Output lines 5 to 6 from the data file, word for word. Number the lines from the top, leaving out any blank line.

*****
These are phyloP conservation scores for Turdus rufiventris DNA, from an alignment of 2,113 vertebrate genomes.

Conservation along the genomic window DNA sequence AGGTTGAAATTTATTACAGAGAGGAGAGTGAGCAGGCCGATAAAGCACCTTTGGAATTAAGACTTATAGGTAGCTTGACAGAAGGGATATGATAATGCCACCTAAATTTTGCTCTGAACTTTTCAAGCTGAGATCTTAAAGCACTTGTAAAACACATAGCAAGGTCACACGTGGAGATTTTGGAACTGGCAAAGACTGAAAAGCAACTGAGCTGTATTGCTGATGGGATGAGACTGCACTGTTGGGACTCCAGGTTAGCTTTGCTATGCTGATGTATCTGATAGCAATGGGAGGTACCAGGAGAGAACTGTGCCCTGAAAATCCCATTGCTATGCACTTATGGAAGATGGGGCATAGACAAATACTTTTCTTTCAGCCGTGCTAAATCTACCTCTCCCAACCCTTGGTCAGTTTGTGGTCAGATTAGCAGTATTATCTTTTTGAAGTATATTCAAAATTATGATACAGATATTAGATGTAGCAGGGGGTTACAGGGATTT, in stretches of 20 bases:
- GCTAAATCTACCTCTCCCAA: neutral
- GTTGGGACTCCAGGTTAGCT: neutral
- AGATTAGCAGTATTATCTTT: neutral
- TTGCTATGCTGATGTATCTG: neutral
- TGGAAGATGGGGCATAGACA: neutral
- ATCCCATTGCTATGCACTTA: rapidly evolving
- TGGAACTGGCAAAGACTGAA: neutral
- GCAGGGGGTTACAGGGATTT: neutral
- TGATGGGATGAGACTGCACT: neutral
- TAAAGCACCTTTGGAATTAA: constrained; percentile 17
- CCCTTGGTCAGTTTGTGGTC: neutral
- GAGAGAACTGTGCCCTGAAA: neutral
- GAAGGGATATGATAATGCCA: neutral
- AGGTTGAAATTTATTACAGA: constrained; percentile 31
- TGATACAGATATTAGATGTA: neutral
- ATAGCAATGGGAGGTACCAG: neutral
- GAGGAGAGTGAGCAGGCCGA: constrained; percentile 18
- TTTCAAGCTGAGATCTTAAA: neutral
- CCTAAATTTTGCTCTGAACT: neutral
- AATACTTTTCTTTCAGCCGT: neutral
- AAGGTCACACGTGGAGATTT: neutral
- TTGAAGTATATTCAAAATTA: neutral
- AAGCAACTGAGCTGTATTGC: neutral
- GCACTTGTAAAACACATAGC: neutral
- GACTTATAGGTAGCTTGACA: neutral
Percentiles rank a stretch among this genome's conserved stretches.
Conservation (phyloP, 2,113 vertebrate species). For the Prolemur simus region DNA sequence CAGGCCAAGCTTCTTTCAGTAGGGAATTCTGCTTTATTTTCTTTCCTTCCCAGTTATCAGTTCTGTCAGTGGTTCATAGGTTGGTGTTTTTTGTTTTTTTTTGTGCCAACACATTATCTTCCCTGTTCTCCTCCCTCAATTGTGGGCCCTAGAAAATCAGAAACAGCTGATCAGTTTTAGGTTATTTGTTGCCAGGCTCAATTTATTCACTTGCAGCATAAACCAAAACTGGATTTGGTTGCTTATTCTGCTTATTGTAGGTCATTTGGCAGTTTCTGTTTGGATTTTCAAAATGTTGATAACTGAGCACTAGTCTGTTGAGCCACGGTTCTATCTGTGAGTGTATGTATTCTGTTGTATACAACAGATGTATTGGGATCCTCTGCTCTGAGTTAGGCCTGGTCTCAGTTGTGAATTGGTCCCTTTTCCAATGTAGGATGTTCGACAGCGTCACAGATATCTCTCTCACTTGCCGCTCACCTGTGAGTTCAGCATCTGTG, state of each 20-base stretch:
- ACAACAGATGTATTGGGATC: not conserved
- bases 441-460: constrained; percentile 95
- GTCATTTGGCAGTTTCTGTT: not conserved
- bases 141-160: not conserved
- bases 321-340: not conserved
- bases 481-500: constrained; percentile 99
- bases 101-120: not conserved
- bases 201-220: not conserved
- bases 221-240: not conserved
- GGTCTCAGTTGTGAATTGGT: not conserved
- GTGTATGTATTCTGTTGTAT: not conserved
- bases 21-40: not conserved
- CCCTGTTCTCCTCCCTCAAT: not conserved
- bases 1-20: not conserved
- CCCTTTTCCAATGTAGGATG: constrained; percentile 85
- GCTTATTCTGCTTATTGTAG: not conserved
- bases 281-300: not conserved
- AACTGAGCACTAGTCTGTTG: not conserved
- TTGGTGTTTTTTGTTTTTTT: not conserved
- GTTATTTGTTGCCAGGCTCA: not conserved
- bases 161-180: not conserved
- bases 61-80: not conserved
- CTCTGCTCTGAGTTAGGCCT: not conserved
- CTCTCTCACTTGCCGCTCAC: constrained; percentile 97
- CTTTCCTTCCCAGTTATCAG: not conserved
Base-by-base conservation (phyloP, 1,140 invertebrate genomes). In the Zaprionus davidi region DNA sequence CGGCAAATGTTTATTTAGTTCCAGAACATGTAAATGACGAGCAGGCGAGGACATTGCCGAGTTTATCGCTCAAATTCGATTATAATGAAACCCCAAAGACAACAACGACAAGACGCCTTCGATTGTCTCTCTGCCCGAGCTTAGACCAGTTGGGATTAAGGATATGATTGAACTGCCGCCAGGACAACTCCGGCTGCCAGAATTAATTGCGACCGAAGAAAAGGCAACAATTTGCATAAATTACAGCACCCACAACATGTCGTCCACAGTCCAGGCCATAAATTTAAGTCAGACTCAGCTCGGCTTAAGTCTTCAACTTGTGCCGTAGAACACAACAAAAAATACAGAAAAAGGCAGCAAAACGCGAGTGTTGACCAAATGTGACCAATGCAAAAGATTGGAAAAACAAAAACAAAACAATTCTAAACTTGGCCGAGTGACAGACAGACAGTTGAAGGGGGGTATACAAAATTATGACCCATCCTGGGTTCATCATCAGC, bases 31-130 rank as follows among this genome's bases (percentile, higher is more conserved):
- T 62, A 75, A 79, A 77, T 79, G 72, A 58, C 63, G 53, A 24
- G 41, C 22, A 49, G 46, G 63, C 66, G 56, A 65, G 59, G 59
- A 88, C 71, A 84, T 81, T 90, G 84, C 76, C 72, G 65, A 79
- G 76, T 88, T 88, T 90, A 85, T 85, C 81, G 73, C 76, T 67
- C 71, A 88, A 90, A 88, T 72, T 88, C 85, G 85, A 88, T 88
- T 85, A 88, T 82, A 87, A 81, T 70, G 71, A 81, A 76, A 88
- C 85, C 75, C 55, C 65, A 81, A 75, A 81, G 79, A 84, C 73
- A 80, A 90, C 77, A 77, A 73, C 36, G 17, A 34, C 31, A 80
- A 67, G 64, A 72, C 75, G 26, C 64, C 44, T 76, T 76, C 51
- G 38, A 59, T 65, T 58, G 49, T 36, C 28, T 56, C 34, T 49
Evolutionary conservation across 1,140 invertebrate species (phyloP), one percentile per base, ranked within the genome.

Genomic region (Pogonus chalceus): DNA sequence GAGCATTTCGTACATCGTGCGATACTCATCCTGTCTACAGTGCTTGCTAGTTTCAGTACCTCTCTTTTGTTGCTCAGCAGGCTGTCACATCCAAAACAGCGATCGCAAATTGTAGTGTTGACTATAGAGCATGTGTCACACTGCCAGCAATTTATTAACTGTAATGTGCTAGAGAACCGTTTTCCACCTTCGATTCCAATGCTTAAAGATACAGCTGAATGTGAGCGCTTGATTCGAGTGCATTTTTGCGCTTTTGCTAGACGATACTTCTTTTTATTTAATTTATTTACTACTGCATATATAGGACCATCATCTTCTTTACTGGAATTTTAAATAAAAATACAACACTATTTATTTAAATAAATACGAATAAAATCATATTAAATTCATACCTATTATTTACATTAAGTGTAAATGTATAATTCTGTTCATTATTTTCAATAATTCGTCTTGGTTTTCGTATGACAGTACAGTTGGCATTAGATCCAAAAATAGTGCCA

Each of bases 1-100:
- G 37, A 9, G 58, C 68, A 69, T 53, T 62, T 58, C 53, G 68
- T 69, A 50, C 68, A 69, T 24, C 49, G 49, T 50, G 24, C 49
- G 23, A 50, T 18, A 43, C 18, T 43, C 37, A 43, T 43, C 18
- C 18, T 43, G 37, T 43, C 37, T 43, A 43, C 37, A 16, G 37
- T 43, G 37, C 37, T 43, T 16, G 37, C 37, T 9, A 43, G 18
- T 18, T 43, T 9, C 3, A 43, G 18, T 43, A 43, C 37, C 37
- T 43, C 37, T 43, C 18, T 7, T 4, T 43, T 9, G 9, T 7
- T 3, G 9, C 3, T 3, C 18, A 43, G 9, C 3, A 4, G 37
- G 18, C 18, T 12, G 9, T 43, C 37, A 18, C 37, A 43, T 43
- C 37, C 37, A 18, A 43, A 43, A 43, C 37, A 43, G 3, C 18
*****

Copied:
- AGATTAGCAGTATTATCTTT: neutral
- TTGCTATGCTGATGTATCTG: neutral